I have been to a LOT of museums. Some have been massive, and have loads of money, like the Natural History Museum (that's where the first picture is from). Others have been tiny, like the D'Arcy Thompson museum in Dundee. I once even went to a museum that was two rooms in a man's house. All of them have been cool in their own way. I even wrote about two very different museums in London earlier this year, and why I preferred the much smaller one, although both were brilliant.
So if I could make my own museum, and control everything, what would I do ? These are the 21 ways I would make my museum absolutely fantastic for everyone, especially kids.
1. Museums should be free and open to everyone.
(ADDED 19 October 2013: Some people think Sir Richard Owen wasn't such a bad person, and that people forget what a brilliant scientist he was. This is a good article which is a bit nicer about him.)
2. Museums should be properly funded
When museums have less money, they can employ fewer people, open less hours, and sometimes even close whole buildings. That sucks. A prime minister should be ashamed if that happened.
3. Museums should have a great building
4. Don't have a vagina as the very first thing you see
5. It should have a bit of a wow factor inside
One of the best for the wow factor though was "Treasures of the Earth" which isn't as scientific as the others but is still pretty cool:
6. Make it as hands-on as possible
7. Don't hide the experts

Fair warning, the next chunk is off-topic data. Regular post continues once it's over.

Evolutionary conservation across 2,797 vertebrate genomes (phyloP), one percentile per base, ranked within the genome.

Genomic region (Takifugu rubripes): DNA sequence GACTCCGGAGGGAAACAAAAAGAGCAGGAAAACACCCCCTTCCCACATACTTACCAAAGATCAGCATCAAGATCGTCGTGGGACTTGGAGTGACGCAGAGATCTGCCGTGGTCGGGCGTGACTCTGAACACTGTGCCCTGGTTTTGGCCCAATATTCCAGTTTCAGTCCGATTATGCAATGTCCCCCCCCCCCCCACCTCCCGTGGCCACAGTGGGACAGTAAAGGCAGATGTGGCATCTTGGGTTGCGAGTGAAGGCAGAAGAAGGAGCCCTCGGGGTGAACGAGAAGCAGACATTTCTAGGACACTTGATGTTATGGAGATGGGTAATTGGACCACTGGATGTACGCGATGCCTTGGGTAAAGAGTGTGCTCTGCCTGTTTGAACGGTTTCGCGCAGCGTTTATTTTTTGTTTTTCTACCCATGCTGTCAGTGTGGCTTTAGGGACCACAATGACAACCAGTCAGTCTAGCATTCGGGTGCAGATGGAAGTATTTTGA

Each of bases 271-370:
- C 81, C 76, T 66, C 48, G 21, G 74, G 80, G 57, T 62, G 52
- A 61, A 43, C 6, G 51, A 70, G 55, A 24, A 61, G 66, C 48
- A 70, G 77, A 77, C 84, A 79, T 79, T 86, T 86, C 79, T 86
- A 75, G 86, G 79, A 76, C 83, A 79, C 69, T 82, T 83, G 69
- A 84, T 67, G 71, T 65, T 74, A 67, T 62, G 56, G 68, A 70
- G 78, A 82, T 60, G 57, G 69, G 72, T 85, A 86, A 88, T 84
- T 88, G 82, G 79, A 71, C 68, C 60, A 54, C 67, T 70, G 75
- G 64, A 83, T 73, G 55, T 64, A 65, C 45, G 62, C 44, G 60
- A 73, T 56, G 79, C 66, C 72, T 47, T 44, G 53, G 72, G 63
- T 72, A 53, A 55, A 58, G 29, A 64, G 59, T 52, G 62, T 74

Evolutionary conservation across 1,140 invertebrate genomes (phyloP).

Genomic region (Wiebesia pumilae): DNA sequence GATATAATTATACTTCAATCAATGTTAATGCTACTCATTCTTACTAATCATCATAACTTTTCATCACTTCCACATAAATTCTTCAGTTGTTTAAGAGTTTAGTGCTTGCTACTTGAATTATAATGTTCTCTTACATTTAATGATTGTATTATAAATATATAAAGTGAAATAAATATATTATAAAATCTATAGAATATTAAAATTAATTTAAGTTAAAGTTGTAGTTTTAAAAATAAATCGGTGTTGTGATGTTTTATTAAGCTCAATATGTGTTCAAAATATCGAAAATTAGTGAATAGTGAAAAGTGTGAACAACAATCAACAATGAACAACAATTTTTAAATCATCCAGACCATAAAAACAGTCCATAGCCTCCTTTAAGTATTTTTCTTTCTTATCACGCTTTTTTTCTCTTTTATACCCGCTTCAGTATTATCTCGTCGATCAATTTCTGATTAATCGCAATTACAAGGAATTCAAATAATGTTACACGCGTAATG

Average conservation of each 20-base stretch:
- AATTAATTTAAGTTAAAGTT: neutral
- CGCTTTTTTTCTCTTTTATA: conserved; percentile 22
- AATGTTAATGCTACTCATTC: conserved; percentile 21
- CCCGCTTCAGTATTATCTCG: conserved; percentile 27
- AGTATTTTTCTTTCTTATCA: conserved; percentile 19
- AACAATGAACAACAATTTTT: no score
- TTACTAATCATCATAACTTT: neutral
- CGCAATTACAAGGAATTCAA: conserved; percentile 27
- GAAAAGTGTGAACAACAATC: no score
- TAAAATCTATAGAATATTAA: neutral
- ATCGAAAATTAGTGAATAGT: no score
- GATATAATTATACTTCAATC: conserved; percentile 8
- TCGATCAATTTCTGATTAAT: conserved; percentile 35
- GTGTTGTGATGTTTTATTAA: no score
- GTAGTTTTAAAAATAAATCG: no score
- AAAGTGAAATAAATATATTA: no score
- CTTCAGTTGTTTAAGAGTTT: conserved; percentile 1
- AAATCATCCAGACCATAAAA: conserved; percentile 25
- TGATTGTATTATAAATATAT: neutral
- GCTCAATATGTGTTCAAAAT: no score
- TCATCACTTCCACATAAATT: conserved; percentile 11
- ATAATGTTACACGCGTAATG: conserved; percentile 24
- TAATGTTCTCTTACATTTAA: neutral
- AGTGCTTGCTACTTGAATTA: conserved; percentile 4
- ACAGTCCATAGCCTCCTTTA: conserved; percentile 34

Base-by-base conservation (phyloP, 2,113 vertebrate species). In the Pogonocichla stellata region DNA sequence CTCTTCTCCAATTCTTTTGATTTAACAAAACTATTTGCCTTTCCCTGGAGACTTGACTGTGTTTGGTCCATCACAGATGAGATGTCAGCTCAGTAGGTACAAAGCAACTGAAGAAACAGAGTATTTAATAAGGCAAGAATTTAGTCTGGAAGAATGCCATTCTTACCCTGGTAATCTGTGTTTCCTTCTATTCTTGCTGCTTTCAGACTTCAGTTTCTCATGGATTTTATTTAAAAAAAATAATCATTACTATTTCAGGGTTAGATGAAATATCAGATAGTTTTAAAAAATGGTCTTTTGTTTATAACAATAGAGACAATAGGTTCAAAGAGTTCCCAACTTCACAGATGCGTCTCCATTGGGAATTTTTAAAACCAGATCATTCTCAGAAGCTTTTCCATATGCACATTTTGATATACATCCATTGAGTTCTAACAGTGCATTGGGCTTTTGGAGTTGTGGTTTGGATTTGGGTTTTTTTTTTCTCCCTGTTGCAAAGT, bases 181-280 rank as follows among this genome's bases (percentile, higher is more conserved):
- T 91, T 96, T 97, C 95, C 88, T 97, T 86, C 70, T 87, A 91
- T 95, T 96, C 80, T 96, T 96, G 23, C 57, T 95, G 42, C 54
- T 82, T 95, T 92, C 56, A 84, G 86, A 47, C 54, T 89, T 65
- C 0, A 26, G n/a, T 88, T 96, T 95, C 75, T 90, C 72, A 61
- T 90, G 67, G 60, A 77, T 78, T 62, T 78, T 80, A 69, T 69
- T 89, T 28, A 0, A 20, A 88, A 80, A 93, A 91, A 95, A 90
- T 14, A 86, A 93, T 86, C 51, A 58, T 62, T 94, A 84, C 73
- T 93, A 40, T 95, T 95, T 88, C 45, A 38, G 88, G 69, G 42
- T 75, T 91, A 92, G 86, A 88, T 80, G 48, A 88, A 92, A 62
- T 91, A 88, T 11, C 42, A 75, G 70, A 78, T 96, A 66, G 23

8. Link exhibits to things in the real world
9. Label everything well
10. Have information for all levels of knowledge
11. Link related objects through the museum
The thing about museums is that no-one is ever interested in everything. Who cares about vases ? Not me. But if you get someone interested in one thing, and they want to go home and learn more about that thing, then that's a win.
Museum learning shouldn't stop when you leave the museum. Why not have an easy way to go to museum web pages with more information ? The Natural History Museum used these QR codes but only in the shop. Why not put them on exhibits too ?
13. Let schools have classes there
14. Put exhibits online, and use social media
The best websites for skull collectors are Skullsite.co.uk and Skullsite.com, but they aren't even run by museums. I can't believe that all the museums in the Uk with all their amazing collections have put things together in the same way online.
One of the best blogs for bone collectors - Zygoma - is written by an expert (Paolo Viscardi, the consultant editor on my book), but he does it in his spare time, but it's got loads of people interested in thinking about bones, science and museums.
I know social media isn't as important as other jobs in the museum, but it was sad that when I asked Kelvingrove Museum whether they really meant to say redwings on this sign (I'm not sure, maybe they did) that they didn't reply.
15. Make museums very child friendly
16. Find great ways of explaining things.
17. Make visitors ask questions about the world
How much should we spend on protecting endangered species ? Why should we save some and not others ? Could the £2m spent on protecting beavers be better spent ? Why is swimming with wild dolphins wrong ? Are tourists at the Great Barrier Reef actually damaging it ? These are very difficult questions that scientists worry about, but the Grant Museum is the only one I have been to which asks visitors the same questions.
18. Find cool ways of putting stuff on display
19. Encourage photographs
20. Museums are less important than nature itself
21. Sell my book in the gift shop.
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